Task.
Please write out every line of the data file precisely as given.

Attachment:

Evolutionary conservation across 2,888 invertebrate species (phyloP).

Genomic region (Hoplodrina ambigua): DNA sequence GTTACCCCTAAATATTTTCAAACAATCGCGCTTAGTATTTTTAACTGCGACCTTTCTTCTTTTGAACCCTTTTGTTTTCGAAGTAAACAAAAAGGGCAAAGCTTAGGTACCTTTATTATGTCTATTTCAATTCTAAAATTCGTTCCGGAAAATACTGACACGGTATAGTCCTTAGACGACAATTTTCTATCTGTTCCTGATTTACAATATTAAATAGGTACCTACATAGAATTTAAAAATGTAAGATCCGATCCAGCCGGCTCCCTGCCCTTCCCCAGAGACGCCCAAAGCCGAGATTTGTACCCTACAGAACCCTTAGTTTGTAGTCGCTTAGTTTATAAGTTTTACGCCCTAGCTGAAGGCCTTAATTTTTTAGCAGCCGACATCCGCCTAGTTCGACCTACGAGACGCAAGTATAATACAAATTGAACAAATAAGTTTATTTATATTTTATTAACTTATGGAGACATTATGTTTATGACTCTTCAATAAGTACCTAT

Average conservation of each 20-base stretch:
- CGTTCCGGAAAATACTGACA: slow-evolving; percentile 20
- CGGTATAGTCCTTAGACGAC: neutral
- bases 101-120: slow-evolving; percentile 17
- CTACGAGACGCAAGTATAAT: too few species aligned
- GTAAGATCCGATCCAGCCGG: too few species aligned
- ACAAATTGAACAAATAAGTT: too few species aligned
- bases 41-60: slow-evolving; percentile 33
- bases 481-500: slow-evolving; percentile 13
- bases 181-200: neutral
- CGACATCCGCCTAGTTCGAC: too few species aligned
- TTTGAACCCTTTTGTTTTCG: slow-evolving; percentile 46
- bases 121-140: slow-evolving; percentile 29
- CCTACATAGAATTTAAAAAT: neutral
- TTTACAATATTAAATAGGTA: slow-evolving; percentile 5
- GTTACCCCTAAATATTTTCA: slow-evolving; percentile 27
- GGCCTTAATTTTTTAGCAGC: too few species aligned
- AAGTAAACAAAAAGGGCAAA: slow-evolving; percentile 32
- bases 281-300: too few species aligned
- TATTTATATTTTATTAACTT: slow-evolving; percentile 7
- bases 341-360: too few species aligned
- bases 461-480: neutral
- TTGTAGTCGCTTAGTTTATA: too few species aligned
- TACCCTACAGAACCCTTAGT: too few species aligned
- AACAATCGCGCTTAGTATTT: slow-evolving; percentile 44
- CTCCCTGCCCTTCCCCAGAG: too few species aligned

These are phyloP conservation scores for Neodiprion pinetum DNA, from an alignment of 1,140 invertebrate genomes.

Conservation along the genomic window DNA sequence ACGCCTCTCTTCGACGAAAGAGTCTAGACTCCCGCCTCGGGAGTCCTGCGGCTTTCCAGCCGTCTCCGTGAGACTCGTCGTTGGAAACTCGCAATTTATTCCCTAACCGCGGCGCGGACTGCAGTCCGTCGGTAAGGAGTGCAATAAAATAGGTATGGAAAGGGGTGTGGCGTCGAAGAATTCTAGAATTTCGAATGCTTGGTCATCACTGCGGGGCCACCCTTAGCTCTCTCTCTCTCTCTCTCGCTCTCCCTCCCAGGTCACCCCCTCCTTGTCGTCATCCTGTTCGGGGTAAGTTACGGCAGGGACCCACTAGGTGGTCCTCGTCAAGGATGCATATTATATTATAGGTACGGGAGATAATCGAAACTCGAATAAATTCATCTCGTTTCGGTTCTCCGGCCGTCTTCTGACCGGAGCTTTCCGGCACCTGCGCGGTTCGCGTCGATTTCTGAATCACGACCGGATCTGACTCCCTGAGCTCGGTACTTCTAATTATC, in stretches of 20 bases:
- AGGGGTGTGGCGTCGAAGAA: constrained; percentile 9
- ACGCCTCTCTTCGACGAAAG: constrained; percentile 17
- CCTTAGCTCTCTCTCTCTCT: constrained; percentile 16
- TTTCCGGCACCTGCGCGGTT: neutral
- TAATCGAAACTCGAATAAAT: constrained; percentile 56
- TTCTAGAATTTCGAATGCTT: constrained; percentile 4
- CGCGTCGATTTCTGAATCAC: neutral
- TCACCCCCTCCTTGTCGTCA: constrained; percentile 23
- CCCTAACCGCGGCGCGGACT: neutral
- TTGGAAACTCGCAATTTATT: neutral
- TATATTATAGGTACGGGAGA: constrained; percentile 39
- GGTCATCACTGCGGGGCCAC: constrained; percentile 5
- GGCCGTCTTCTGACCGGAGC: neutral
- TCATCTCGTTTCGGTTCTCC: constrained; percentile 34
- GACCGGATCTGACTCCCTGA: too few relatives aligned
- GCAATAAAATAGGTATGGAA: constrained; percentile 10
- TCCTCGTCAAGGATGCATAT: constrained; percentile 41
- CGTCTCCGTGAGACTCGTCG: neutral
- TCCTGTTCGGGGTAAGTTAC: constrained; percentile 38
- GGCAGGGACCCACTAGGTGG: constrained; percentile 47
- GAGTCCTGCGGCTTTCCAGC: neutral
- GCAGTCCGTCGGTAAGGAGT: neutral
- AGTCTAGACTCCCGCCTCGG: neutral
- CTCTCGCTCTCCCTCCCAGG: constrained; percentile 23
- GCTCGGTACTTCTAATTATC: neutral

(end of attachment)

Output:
Evolutionary conservation across 2,888 invertebrate species (phyloP).

Genomic region (Hoplodrina ambigua): DNA sequence GTTACCCCTAAATATTTTCAAACAATCGCGCTTAGTATTTTTAACTGCGACCTTTCTTCTTTTGAACCCTTTTGTTTTCGAAGTAAACAAAAAGGGCAAAGCTTAGGTACCTTTATTATGTCTATTTCAATTCTAAAATTCGTTCCGGAAAATACTGACACGGTATAGTCCTTAGACGACAATTTTCTATCTGTTCCTGATTTACAATATTAAATAGGTACCTACATAGAATTTAAAAATGTAAGATCCGATCCAGCCGGCTCCCTGCCCTTCCCCAGAGACGCCCAAAGCCGAGATTTGTACCCTACAGAACCCTTAGTTTGTAGTCGCTTAGTTTATAAGTTTTACGCCCTAGCTGAAGGCCTTAATTTTTTAGCAGCCGACATCCGCCTAGTTCGACCTACGAGACGCAAGTATAATACAAATTGAACAAATAAGTTTATTTATATTTTATTAACTTATGGAGACATTATGTTTATGACTCTTCAATAAGTACCTAT

Average conservation of each 20-base stretch:
- CGTTCCGGAAAATACTGACA: slow-evolving; percentile 20
- CGGTATAGTCCTTAGACGAC: neutral
- bases 101-120: slow-evolving; percentile 17
- CTACGAGACGCAAGTATAAT: too few species aligned
- GTAAGATCCGATCCAGCCGG: too few species aligned
- ACAAATTGAACAAATAAGTT: too few species aligned
- bases 41-60: slow-evolving; percentile 33
- bases 481-500: slow-evolving; percentile 13
- bases 181-200: neutral
- CGACATCCGCCTAGTTCGAC: too few species aligned
- TTTGAACCCTTTTGTTTTCG: slow-evolving; percentile 46
- bases 121-140: slow-evolving; percentile 29
- CCTACATAGAATTTAAAAAT: neutral
- TTTACAATATTAAATAGGTA: slow-evolving; percentile 5
- GTTACCCCTAAATATTTTCA: slow-evolving; percentile 27
- GGCCTTAATTTTTTAGCAGC: too few species aligned
- AAGTAAACAAAAAGGGCAAA: slow-evolving; percentile 32
- bases 281-300: too few species aligned
- TATTTATATTTTATTAACTT: slow-evolving; percentile 7
- bases 341-360: too few species aligned
- bases 461-480: neutral
- TTGTAGTCGCTTAGTTTATA: too few species aligned
- TACCCTACAGAACCCTTAGT: too few species aligned
- AACAATCGCGCTTAGTATTT: slow-evolving; percentile 44
- CTCCCTGCCCTTCCCCAGAG: too few species aligned

These are phyloP conservation scores for Neodiprion pinetum DNA, from an alignment of 1,140 invertebrate genomes.

Conservation along the genomic window DNA sequence ACGCCTCTCTTCGACGAAAGAGTCTAGACTCCCGCCTCGGGAGTCCTGCGGCTTTCCAGCCGTCTCCGTGAGACTCGTCGTTGGAAACTCGCAATTTATTCCCTAACCGCGGCGCGGACTGCAGTCCGTCGGTAAGGAGTGCAATAAAATAGGTATGGAAAGGGGTGTGGCGTCGAAGAATTCTAGAATTTCGAATGCTTGGTCATCACTGCGGGGCCACCCTTAGCTCTCTCTCTCTCTCTCTCGCTCTCCCTCCCAGGTCACCCCCTCCTTGTCGTCATCCTGTTCGGGGTAAGTTACGGCAGGGACCCACTAGGTGGTCCTCGTCAAGGATGCATATTATATTATAGGTACGGGAGATAATCGAAACTCGAATAAATTCATCTCGTTTCGGTTCTCCGGCCGTCTTCTGACCGGAGCTTTCCGGCACCTGCGCGGTTCGCGTCGATTTCTGAATCACGACCGGATCTGACTCCCTGAGCTCGGTACTTCTAATTATC, in stretches of 20 bases:
- AGGGGTGTGGCGTCGAAGAA: constrained; percentile 9
- ACGCCTCTCTTCGACGAAAG: constrained; percentile 17
- CCTTAGCTCTCTCTCTCTCT: constrained; percentile 16
- TTTCCGGCACCTGCGCGGTT: neutral
- TAATCGAAACTCGAATAAAT: constrained; percentile 56
- TTCTAGAATTTCGAATGCTT: constrained; percentile 4
- CGCGTCGATTTCTGAATCAC: neutral
- TCACCCCCTCCTTGTCGTCA: constrained; percentile 23
- CCCTAACCGCGGCGCGGACT: neutral
- TTGGAAACTCGCAATTTATT: neutral
- TATATTATAGGTACGGGAGA: constrained; percentile 39
- GGTCATCACTGCGGGGCCAC: constrained; percentile 5
- GGCCGTCTTCTGACCGGAGC: neutral
- TCATCTCGTTTCGGTTCTCC: constrained; percentile 34
- GACCGGATCTGACTCCCTGA: too few relatives aligned
- GCAATAAAATAGGTATGGAA: constrained; percentile 10
- TCCTCGTCAAGGATGCATAT: constrained; percentile 41
- CGTCTCCGTGAGACTCGTCG: neutral
- TCCTGTTCGGGGTAAGTTAC: constrained; percentile 38
- GGCAGGGACCCACTAGGTGG: constrained; percentile 47
- GAGTCCTGCGGCTTTCCAGC: neutral
- GCAGTCCGTCGGTAAGGAGT: neutral
- AGTCTAGACTCCCGCCTCGG: neutral
- CTCTCGCTCTCCCTCCCAGG: constrained; percentile 23
- GCTCGGTACTTCTAATTATC: neutral